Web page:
by Jon

Meshuggah Live Commodore Ballroom Vancouver BC

Metal is about power. Raw, skull crushing, blood boiling power. It should feel like you were struck by lightning while running with the bulls in Pamplona. Like getting the best head of your life after you’ve won a shootout with the cops. The sublime release of every impulse coursing through our veins to substantiate the feral inside.  The innovative style that Meshuggah has been crafting since they formed back when the likes of Bon Jovi were still considered ‘Heavy Metal’ is incredibly technically proficient, with intricate polyrhythms and clockwork chugs weaving throughout a sea of dissonance and distortion. Yet through all this, band leader and legendary drummer Tomas Haake holds down that rock n’ roll 4 count with his china crash and hi-hat like a freight train without brakes. At this point, they are elders having created a sub-genre to call their own. This year they released Koloss, an album which stylistically continues very much in the same vein as their last effort obZen, with a steady progression in their technical prowess. This will be my third time seeing them (fourth if you include an abbreviated three song opening set for Ministry) and in my long and spoiled career as a concert goer, I would put their last appearance at the Commodore in my Top Ten Shows of all time….maybe even top five. The bar was set pretty high.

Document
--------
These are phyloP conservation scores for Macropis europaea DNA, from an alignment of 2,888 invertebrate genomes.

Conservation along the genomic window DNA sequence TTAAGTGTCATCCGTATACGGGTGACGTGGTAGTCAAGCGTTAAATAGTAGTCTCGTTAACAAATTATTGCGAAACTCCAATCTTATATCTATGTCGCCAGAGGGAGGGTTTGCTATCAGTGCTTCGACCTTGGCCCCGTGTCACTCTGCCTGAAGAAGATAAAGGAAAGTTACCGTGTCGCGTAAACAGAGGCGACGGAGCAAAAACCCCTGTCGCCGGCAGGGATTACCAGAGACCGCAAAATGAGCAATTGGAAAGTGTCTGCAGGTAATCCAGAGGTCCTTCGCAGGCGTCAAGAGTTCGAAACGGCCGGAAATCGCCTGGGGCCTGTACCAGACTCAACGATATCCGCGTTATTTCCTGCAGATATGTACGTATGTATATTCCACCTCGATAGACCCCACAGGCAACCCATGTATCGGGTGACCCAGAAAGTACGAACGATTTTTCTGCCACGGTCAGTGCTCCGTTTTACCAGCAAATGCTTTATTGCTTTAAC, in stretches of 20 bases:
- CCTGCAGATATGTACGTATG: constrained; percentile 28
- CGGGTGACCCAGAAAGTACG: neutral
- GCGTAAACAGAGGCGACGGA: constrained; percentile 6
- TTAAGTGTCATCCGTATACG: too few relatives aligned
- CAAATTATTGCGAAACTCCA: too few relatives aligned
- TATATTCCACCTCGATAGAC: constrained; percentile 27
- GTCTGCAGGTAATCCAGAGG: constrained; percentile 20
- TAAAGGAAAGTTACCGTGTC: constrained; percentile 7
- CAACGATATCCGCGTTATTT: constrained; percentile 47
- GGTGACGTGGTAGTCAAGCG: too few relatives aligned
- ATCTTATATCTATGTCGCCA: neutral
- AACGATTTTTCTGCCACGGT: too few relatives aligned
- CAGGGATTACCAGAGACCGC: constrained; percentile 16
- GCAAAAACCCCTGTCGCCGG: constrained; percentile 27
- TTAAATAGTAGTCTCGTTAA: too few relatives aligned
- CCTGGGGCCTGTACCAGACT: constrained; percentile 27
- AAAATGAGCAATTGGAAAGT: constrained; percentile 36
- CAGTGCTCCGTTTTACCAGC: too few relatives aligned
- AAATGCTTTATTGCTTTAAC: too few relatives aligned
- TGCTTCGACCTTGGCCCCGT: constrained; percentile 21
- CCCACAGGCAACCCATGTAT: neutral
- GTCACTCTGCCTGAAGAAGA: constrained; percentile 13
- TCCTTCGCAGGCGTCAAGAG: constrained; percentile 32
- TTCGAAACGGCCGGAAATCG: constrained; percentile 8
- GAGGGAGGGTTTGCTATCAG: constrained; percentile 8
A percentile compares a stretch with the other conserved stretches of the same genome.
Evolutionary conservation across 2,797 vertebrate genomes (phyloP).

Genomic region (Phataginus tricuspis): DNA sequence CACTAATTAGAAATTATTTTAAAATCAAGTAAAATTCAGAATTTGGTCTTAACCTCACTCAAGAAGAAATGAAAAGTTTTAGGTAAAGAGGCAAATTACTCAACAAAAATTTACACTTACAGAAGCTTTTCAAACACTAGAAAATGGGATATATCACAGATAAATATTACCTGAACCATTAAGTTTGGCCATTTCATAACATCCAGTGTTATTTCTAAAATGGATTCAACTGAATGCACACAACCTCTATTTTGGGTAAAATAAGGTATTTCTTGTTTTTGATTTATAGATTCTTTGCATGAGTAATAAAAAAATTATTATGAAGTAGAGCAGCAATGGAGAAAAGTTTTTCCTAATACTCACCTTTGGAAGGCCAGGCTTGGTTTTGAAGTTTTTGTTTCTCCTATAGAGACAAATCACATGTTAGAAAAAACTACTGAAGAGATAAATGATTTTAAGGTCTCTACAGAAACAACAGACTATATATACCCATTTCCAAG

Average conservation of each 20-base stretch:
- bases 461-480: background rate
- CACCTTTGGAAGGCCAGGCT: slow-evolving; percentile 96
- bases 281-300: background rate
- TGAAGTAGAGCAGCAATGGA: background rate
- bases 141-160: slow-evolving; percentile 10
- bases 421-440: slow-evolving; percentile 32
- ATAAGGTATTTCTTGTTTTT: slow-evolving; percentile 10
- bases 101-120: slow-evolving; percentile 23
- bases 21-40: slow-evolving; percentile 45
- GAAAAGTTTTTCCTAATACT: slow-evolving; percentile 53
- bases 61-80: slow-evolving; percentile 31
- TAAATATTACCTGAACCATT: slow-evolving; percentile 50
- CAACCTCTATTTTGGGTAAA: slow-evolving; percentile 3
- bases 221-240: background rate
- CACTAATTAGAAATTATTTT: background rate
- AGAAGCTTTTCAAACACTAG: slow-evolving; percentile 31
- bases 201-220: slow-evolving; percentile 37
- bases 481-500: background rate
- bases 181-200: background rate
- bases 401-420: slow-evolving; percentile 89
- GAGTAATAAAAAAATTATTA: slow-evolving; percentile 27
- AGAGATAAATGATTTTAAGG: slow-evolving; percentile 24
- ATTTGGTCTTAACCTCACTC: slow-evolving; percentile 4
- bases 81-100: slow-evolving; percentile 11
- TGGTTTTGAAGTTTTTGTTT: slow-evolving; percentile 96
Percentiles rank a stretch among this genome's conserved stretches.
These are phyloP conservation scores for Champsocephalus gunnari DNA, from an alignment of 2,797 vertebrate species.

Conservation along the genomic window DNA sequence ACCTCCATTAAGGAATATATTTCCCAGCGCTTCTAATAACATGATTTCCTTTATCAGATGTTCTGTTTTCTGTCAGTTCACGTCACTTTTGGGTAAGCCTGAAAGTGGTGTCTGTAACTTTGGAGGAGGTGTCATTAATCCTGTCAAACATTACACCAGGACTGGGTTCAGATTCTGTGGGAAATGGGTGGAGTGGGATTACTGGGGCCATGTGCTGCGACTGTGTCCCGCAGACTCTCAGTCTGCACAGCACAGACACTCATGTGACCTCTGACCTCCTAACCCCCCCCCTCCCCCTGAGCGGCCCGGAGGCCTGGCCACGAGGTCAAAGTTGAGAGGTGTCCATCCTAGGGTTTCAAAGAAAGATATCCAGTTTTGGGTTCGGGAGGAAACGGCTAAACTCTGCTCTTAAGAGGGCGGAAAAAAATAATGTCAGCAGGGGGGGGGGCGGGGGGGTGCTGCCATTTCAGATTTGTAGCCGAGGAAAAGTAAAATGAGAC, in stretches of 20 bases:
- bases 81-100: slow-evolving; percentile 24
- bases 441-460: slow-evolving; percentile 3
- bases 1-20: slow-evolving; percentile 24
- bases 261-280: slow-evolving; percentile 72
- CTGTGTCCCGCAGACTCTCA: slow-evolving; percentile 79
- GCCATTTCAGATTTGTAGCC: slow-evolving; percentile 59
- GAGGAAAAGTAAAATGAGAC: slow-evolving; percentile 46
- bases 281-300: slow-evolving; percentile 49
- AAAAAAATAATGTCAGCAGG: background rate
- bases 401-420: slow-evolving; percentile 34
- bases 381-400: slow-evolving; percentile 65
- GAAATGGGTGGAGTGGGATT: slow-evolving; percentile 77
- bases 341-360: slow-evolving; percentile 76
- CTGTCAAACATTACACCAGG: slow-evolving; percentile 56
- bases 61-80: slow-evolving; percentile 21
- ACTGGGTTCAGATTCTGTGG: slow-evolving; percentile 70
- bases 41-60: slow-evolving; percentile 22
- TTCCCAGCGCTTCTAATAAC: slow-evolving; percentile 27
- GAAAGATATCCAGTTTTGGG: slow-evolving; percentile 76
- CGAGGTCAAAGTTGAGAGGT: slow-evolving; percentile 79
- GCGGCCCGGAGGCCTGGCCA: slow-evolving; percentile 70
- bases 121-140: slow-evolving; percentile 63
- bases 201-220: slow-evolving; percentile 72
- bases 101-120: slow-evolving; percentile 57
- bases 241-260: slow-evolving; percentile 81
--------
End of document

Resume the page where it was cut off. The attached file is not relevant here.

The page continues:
Meshuggah Live Commodore Ballroom Vancouver BC

Unfortunately, I didn’t arrive in time to catch Decapitated’s opening set. From what I heard from my friends who did catch them, it was so good that they should have been billed ahead of Savannah Georgia’s, Baroness. I saw Baroness tear Pat’s Pub a new asshole about five years back when they were riding the wave of sea shanty paced triplet metal popularized by bands like Mastodon in the last decade (though inspired ultimately by Black Sabbath. Credit where credit’s due…). Since then, they’ve garnered a following and critical acclaim for 2009’s The Blue Album. The set flowed back and forth with rising swells bursting in to four on the floor rockers then sinking back in to atmospheric obscurity. The dual leads from the guitarists, though not as cheesy as most power metal, fell flat after being used as a gimmick for several songs. At one point, they played a quasi-punk track that took me right out of it and basically spoiled them for me. It’s incredibly unfortunate that instrumental masters, Animals as Leaders weren’t able to stay on tour with Meshuggah after their stint together through Europe. They would have been the perfect fit. (If you have not heard them yet, CHECK THEM OUT).

Meshuggah Live Commodore Ballroom Vancouver BC